The Medical College of Ohio discovered that EGCG in tea may actually halt cancer progression. When injected into mice with bladder tumors, it blocked cancer cell growth in 64% of the mice. Gayle A. Orner, Ph.D. of Oregon State University's Linus Pauling Institute explains that "teas exert significant protective effects in experimental animal models of skin, lung, esophageal, gastric, hepatic, small intestinal, pancreatic, colon, bladder and mammary cancer."

Tea has most recently been shown to increase the effectiveness of tamoxifen, a drug used to treat breast cancer. Teas also show a decrease in women's risk of getting ovarian cancer, and men's risk of getting prostate cancer.

What About Teeth?

Drinking tea everyday will help keep the doctor away. I love my doctor, but don't want to see him more then once a year. What about your teeth? This is really cool stuff I am going to share with you now. Not only have I become quite the tea connoisseur, but I am also a practicing dentist, so I know this part really well. Send questions to me, if you want!

I have been practicing in the dental field since 1986. During this time, I have treated thousands of patients. I have noticed that culture and lifestyle affect people's teeth. Let's get one thing straight - people are born with great teeth. They are made of enamel that is the hardest substance in the body (with the exception of those patients who are born with a genetic defect of the teeth, which is rare). I can't tell you how many people tell me that they have bad teeth because they were born with them. Cavities are not hereditary.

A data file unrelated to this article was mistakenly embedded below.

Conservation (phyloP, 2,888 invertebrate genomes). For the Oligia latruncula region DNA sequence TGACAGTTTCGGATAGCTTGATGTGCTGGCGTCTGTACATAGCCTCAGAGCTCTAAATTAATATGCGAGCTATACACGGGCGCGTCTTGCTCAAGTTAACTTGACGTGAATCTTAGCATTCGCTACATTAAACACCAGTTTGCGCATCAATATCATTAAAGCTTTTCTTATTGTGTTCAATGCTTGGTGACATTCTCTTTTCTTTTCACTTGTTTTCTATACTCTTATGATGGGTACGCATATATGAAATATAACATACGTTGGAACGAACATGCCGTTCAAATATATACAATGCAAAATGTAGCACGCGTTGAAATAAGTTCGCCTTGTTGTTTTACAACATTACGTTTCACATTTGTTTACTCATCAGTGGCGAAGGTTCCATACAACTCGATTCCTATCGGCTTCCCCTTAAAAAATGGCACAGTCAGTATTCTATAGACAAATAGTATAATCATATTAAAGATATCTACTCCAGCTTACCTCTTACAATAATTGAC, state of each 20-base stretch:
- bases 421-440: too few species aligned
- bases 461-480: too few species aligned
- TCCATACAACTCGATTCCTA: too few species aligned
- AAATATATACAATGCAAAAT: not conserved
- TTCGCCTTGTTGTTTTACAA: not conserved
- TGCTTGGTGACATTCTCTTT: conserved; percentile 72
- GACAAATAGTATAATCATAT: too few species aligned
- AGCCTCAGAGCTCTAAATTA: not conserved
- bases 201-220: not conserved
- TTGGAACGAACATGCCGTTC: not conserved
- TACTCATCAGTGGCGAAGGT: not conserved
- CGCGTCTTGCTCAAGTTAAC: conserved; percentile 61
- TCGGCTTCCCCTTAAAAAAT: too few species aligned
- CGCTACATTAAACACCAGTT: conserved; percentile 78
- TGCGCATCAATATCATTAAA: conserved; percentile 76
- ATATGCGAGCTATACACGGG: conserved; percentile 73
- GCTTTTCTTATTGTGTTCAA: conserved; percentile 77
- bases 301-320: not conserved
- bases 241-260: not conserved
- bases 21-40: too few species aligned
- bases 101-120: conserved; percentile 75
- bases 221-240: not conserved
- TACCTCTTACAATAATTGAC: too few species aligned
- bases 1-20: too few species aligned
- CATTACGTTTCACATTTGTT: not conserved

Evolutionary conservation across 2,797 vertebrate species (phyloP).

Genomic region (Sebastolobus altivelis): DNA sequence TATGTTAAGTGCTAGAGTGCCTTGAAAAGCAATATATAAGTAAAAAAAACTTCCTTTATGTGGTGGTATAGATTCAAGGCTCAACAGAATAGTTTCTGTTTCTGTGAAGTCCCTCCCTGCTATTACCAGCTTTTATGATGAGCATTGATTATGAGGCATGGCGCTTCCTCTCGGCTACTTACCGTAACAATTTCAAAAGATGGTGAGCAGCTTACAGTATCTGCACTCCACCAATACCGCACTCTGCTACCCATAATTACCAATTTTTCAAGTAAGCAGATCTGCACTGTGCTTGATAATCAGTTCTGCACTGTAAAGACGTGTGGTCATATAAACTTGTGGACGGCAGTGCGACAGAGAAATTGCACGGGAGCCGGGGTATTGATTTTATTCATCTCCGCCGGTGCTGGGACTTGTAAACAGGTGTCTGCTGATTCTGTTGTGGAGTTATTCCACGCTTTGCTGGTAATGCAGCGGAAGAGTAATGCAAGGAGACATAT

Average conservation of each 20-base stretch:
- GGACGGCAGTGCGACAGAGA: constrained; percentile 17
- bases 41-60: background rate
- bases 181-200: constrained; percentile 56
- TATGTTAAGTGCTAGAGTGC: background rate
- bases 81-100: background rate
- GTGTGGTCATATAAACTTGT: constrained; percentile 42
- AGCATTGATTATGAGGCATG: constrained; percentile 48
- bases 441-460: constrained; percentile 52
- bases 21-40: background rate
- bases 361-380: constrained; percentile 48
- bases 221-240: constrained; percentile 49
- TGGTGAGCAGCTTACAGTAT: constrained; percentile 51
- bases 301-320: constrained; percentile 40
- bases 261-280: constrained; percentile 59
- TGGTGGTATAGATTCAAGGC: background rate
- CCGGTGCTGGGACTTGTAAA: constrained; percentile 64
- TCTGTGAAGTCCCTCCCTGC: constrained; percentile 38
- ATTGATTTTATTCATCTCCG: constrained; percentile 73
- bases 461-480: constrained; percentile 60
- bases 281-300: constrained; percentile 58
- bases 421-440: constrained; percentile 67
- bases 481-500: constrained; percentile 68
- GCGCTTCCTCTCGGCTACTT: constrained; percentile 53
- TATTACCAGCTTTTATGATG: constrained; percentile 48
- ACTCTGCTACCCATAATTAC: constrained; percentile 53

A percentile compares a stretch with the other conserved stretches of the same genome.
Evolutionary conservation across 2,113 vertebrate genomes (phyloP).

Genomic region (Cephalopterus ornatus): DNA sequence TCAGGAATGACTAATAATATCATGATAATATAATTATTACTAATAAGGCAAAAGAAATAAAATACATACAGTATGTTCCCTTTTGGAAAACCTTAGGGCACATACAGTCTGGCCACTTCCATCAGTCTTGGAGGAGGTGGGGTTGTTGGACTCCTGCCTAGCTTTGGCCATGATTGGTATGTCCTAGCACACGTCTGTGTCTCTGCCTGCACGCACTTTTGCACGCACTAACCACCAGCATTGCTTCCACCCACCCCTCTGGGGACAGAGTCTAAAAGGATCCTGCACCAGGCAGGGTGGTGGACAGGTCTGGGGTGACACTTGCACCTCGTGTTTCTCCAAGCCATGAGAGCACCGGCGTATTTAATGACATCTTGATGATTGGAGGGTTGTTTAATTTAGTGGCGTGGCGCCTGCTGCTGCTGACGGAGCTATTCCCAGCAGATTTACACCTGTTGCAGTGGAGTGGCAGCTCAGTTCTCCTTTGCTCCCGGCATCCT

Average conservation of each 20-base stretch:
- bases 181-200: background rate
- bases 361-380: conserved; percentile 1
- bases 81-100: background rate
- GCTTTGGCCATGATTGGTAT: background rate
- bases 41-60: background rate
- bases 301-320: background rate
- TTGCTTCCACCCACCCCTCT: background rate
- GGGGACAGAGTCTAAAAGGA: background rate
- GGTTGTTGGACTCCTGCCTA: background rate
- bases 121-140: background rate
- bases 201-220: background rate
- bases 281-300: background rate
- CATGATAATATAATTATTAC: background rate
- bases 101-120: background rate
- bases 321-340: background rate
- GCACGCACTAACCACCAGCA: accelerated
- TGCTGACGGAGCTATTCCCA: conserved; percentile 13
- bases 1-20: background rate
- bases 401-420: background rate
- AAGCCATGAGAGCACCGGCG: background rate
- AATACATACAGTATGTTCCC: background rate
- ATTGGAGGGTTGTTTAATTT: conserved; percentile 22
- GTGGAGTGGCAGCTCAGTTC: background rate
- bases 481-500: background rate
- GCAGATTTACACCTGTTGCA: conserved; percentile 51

In my many years of practice, I have encountered a number of patients from India. Many of these patients are well into their 30's before they see a dentist for the first time. For the most part, this particular group of my practice has shown to have extraordinary teeth. I spoke to the managing director of a Ceylon plantation in Sri Lanka to find out why, and his answer was simple: "we drink tea everyday."

To get a cavity, you need three things: a tooth, bacteria, and sugar. If one of those things is missing you won't get a cavity. Tea has natural fluoride in it. Fluoride strengthens enamel systemically and topically and makes teeth more resistant to decay causing bacteria. The polyphenols in tea also reduce the production of bacterial enzymes associated with bad breath by 30%. Tea also helps to inhibit cell synthesis of bacteria in the mouth.

The regular consumption of tea is thought to make your teeth 98% impervious to the effects of acid. I do, however, caution you from sweetening your tea too much with sugar since the sugar will still cause an increase in decay. There are so many great flavors now that many people don't need any sugar. Tea can stain your teeth but do not worry about this since your dentist or hygienist can easily remove the stain with a routine dental cleaning.

Are herbal teas beneficial even though they don't contain tealeaves? Absolutely. Herbal tisanes contain numerous natural vitamins and minerals. They are far better for children then juices loaded with sugar or cola beverages. Even diet soda puts you at risk for tooth decay because of its acid content. Herbal teas are great tasting, refreshing, immunity building, low calorie, and low sugar teas. They make great popsicles too!

My mom was right on target. There are so many health advantages of drinking tea, that it seems silly not to incorporate a cup of tea into your regular daily routine. Remember to brew your tea for a minimum of three minutes to extract as many polyphenols as possible.